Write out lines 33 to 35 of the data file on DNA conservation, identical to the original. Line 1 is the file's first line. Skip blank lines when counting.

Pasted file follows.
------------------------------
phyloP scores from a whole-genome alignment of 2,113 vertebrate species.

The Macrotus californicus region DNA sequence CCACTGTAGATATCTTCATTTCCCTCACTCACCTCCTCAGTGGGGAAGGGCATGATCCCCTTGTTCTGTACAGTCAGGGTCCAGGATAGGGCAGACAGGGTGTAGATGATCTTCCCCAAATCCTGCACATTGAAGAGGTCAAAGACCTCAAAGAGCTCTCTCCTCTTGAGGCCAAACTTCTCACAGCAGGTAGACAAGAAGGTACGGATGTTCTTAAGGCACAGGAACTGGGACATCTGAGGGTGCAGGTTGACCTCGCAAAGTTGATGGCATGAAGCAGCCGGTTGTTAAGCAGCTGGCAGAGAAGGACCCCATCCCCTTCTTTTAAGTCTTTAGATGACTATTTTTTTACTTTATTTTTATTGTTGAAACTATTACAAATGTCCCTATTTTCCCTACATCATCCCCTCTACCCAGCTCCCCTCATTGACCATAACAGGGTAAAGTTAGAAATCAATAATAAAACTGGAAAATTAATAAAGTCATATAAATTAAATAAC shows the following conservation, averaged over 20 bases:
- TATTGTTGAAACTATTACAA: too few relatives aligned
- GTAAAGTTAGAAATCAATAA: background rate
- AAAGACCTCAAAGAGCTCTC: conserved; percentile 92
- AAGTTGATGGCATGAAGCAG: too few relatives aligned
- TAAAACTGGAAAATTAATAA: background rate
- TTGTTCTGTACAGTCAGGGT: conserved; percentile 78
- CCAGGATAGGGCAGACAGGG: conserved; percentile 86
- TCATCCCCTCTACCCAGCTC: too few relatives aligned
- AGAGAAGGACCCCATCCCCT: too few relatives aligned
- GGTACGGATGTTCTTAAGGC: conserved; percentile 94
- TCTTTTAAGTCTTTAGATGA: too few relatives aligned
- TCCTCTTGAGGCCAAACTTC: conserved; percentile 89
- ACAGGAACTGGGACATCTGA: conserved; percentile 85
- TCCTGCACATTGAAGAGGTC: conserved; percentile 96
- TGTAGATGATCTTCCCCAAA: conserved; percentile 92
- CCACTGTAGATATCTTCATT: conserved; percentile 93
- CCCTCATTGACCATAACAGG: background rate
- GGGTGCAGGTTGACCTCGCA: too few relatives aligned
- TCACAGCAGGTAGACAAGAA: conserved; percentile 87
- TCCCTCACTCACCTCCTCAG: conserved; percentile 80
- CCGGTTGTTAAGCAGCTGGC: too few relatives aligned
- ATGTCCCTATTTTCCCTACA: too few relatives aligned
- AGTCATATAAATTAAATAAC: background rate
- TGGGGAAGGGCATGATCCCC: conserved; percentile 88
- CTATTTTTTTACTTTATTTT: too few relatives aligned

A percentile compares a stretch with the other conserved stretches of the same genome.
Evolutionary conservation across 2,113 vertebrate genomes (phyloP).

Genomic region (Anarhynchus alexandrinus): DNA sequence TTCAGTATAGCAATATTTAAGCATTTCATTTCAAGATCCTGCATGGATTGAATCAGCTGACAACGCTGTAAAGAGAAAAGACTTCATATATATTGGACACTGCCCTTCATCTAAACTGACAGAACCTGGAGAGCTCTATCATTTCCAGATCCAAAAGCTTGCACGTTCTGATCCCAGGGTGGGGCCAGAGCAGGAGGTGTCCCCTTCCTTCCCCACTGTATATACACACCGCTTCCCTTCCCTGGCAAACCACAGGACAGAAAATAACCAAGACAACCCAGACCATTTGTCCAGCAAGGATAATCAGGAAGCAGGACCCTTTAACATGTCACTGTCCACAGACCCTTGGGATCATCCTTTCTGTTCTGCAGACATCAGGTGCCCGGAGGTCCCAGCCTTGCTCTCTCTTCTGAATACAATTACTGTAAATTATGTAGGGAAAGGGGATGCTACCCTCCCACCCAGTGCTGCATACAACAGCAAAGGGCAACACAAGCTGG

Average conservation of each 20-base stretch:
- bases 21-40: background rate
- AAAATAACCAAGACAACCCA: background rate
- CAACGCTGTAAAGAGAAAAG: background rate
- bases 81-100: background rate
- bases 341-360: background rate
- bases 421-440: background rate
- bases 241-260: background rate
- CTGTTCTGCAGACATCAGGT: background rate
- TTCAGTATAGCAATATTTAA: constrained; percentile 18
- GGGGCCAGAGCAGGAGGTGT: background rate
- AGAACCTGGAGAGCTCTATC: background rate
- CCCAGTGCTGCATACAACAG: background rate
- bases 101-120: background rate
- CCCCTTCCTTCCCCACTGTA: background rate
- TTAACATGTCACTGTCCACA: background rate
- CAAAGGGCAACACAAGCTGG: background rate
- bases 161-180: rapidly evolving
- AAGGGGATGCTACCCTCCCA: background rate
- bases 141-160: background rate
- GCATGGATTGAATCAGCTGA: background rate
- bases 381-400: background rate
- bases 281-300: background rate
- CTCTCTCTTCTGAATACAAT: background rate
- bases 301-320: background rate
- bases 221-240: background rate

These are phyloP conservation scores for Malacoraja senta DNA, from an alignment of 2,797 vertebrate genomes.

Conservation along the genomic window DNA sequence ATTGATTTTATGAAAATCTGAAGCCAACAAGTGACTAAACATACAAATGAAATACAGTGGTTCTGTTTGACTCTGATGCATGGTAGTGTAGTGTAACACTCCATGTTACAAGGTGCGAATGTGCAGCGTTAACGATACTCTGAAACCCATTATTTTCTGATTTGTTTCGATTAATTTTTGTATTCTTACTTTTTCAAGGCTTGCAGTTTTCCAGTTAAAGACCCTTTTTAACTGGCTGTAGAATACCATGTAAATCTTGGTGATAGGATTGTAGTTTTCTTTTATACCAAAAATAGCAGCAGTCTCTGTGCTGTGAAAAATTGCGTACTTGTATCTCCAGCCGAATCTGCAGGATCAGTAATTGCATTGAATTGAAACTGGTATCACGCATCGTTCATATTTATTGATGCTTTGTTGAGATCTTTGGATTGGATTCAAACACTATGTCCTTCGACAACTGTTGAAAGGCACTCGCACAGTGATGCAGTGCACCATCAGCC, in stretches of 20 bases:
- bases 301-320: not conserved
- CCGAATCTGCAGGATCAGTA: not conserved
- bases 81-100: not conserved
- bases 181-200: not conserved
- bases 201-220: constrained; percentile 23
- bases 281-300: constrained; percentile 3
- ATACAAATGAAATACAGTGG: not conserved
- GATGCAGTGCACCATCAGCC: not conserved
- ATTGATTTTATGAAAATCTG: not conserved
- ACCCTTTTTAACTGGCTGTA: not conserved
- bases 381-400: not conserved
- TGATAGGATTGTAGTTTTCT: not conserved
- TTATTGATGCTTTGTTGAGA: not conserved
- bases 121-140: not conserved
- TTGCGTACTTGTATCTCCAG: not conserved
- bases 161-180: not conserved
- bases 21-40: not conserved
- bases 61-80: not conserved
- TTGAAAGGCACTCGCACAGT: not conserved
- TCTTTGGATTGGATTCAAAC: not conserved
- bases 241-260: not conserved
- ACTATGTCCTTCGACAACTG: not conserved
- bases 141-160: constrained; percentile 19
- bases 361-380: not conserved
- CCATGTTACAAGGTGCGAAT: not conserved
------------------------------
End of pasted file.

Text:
- AAAATAACCAAGACAACCCA: background rate
- CAACGCTGTAAAGAGAAAAG: background rate
- bases 81-100: background rate